When opponents strike a telling blow, don't counterattack directly. Instead, hit back at the attackers. This is the mainstream media's stratagem for dealing with the series of undercover videos showing Planned Parenthood officials talking about making money with aborted baby parts.
You may recall Newsweek's hit piece, which focused largely on video maker David Daleiden and his Center for Medical Progress. Well, here we go again with the Washington Post fixating on three women in Congress who are leading the drive to defund Planned Parenthood. The story, part of the Post's column The Fix, sets up the mini-dossiers with paragraphs like this:
GOP leaders are smartly letting women in Congress lead the way. Male lawmakers dominate both the party's congressional contingent and the two bills introduced this week to defund the organizaton, but anti-abortion-rights advocates are hoping these three Republican women become the movement's faces.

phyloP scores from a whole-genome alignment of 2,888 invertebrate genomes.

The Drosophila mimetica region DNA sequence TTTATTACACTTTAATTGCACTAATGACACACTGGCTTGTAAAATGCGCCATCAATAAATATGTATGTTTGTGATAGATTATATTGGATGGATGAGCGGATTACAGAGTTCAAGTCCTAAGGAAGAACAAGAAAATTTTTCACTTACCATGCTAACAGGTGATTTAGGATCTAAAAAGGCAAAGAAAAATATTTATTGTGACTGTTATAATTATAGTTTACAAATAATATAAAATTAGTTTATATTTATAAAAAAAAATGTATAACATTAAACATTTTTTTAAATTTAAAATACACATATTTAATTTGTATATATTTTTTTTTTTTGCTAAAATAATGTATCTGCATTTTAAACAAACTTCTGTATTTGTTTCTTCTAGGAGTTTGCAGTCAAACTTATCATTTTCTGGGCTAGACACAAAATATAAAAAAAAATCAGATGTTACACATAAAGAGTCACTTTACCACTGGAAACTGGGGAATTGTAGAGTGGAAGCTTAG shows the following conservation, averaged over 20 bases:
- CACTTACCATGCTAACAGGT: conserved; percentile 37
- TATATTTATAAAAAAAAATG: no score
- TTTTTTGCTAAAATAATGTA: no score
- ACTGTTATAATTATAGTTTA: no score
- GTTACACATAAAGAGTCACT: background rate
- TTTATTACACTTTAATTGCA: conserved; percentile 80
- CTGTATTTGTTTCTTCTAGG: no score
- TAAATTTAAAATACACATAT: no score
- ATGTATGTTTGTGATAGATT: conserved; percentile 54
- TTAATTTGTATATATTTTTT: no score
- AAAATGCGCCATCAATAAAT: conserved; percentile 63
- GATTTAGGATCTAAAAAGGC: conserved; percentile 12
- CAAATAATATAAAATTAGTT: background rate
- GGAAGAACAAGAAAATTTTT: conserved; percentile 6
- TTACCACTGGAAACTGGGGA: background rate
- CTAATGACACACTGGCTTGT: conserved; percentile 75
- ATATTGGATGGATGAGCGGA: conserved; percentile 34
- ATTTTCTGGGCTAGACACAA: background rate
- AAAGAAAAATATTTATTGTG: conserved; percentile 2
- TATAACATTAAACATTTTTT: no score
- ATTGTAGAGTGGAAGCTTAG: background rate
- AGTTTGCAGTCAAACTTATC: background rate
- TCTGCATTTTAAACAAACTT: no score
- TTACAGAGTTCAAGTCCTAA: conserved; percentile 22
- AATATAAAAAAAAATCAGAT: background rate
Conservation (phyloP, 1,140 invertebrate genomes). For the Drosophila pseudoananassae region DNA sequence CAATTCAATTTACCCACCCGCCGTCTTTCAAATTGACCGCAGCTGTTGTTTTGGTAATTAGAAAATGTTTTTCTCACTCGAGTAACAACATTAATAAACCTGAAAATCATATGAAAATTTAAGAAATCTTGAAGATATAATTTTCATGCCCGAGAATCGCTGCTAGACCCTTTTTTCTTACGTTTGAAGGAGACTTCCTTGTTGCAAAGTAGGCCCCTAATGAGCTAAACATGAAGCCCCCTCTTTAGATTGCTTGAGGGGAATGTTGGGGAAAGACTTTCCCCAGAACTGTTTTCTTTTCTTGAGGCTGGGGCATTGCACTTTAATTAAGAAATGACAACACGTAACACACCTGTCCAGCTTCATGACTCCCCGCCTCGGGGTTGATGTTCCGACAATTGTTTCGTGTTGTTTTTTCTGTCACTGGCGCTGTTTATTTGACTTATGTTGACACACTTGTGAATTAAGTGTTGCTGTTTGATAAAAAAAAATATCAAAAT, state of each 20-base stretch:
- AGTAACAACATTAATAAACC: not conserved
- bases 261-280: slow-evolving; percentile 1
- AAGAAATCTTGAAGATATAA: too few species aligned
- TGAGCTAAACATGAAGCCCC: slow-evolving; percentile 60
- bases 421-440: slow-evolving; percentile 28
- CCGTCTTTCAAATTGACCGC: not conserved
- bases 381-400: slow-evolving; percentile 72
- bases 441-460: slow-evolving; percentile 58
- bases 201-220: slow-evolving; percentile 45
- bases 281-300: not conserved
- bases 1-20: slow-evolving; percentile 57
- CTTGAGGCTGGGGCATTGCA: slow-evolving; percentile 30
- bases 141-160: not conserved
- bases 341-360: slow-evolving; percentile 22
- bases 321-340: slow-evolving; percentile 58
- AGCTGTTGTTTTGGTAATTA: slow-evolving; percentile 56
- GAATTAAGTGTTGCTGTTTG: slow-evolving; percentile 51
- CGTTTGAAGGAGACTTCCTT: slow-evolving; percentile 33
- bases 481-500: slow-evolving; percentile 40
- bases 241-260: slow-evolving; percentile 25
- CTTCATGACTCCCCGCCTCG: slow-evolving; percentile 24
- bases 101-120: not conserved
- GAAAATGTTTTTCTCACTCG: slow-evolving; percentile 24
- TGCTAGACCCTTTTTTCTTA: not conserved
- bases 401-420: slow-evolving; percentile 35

The article gives a nod to the video and its outflow: "Incensed anti-abortion-rights advocates are raising questions about whether Planned Parenthood broke any federal laws related to late-term abortions and selling fetal tissue. The organization maintains it hasn't done anything wrong, and the videos are out of context."
But then the piece quickly gears up to its main aim of scrutinizing the Congresswomen who dare break ranks with their sisters in denying abortion rights. It does so with a laundry list of familiar devices.
Like in the paragraph highlighted above. Males "dominate" the party in Congress, as if they don't among Democrats; check out this graph in an earlier Fix. But the men are "letting" women lead. And they're "smart" to do so. You know, hide the basic maleness of opposition to abortion.
If you buy all that, you're nicely softened up for other ruses.